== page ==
Cover Story - What kind of car should you be buying right now?

  • Aug 21, 2019


The uncertainty in the automobile industry is at an all time high right now. Carmakers are having a hard time deciding what kind of product portfolio to maintain while buyers are having a hard time deciding what kind of product to put down their money on. 


The biggest example of the former is the fact that Maruti Suzuki has decided to stop selling diesel vehicles in India from April 2020 onwards, that is once the BS6 emission norms come into effect. French carmaker Renault has also decided to go down the same road. The reasoning of these two carmakers is that upgrading diesel engines to meet BS6 norms will be quite expensive, and once that happens, customers will stop seeing diesel as the more economical option. The upfront cost of buying a diesel vehicle will stop justifying the savings on fuel. Now let’s bring Hyundai into the picture. The Korean carmaker is the largest exporter of vehicles from India and the second largest domestic supplier of four-wheelers, behind only Maruti Suzuki. Hyundai has publicly revealed that they will continue to sell diesel vehicles once BS6 norms come into play. And carmakers like Honda, Ford and Mahindra have followed suit. It doesn’t take a genius to figure out that of either Maruti and Renault or Hyundai, Ford and Mahindra, only one party will be heading down the right road once BS6 norms come into play.


As for the latter, that is buyers having a hard time deciding what kind of car to buy, it is evident by the fact that the Indian automobile industry is facing one of its worst slumps ever. In fact, Maruti Suzuki’s total sales for the month of July 2019 has gone below the 1 lakh mark! Just as a benchmark, Maruti Suzuki sold more than 1.5 lakh vehicles during the same month in 2018. The company’s market share has continued to hover around the 50 per cent mark so that indicates that the problem is not only with Maruti Suzuki, rather the entire four-wheeler industry itself.


So that leads us to the question: if carmakers in India are divided on the future of the industry and car buyers have no idea what they should be buying, what is the way forward?

Well, this is the time for all car buyers to evaluate their own needs and pick a product based on that? How, you ask?


Well, for starters, lets get over the diesel conundrum. Diesel isn’t going anywhere as it is the lifeline of India. All the big trucks that run throughout the country use diesel as fuel and if the trucks were to come to a halt, so would the economy. And the government, while willing to take risks, isn’t ready for that to happen. So diesel fuel will be available in India for the foreseeable future. Now should you be buying a diesel car? Well, this is pretty much the best time for you to be buying a diesel car. Remember the transition from BS3 to BS4? Well, bikemakers were lining up with discounts back then to get rid of their inventory but carmakers did not face this problem back then and they won’t this time either. That is because they cleared their inventory well in time and were already selling BS4 compliant vehicles by the time the deadline came around. That will be the story this time too. All carmakers will have shifted to BS6 compliant cars by December 2019 or January 2020. Thus, the prices of their cars will go up as well, to offset the cost of making them BS6 compliant. Hence if you are waiting for the deadline of April 2020 to buy a diesel vehicle, don’t. Instead, if you know you will be running upwards of 100km everyday, especially on the highway, put your money down on a diesel car today, or in the coming months.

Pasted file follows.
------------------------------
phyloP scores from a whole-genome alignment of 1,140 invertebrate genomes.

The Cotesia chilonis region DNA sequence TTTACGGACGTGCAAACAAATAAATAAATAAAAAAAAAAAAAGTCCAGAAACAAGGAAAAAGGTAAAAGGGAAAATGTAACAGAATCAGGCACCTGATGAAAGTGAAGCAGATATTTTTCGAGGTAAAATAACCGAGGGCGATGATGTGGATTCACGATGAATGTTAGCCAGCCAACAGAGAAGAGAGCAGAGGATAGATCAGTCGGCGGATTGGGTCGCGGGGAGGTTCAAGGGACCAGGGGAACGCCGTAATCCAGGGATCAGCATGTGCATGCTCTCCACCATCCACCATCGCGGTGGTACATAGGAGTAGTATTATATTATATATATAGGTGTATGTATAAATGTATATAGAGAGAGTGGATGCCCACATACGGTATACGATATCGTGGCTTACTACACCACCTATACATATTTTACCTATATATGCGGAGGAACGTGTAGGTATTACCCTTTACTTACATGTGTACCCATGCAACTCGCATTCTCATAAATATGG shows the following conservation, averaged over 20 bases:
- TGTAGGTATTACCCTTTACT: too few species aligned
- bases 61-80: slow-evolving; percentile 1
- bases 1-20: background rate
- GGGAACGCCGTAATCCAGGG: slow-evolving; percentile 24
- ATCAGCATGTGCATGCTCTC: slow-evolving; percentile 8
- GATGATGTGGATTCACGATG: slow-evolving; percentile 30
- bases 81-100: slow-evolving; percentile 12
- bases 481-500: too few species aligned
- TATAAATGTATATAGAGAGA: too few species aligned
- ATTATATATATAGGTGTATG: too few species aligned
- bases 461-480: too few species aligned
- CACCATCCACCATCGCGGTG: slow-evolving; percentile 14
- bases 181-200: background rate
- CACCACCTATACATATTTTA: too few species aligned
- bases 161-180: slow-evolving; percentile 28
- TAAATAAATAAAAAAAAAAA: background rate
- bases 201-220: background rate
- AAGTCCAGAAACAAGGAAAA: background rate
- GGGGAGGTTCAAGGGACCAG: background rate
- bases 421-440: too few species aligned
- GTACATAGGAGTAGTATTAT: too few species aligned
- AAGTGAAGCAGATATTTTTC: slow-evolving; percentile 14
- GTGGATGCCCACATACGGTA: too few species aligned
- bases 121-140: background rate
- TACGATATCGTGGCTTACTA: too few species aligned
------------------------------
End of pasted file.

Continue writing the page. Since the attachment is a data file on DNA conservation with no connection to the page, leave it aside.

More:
If you are a petrol person, you have time on your side. The conversion from BS4 to BS6 will make petrol cars more expensive too, but not as much as their diesel counterparts. Most cars that cost up to Rs 15 lakh will be upgraded to meet BS6 norms in the price range of Rs 30,000 to Rs 40,000. And while it maybe a good idea to invest in a petrol car right now to save some money, if you are looking for new models to come into the market, waiting it out won’t hurt your pocket too much.


Now we get down to the elephant that’s been in the room all this time: electric cars. Should you be an early adopter or should you wait for more options. There is no doubting the fact that electric vehicles are part of our future. Recently, Hyundai launched the Kona Electric in India and while Mahindra’s electric vehicles have existed in the market before it, the Kona Electric is truly the first long-range electric vehicle to be offered in our market. Its huge price of almost Rs 24 lakh will make many wonder if it is a good idea owning one. Well, it is if you have the money to spare and are looking to add a second or third vehicle to your garage that will primarily be used to go around the city. Due to the absence of an ICE (internal combustion engine), the Kona Electric’s maintenance will not be as expensive as that of a regular ICE car. However, the money you save there will still not be enough to justify the huge price tag of the car.


However, in the future electric cars will get cheaper as battery plants get set up in India and their price comes down. The battery pack is the single most expensive component of an electric vehicle, and once its price comes down, so will the price of electric cars. The next few years will see a bunch of new electric cars coming into the market with carmakers such as MG Motor, Maruti, Kia and many more are working on bringing an electric vehicle to our markers. Once the number of choices increase and a demand is created, the price of electric vehicles will go down gradually as carmakers look towards sourcing their batteries in India, or even better start manufacturing by themselves in India. Until then, sit tight if you are looking to buy an electric vehicle as the primary vehicle in your garage.


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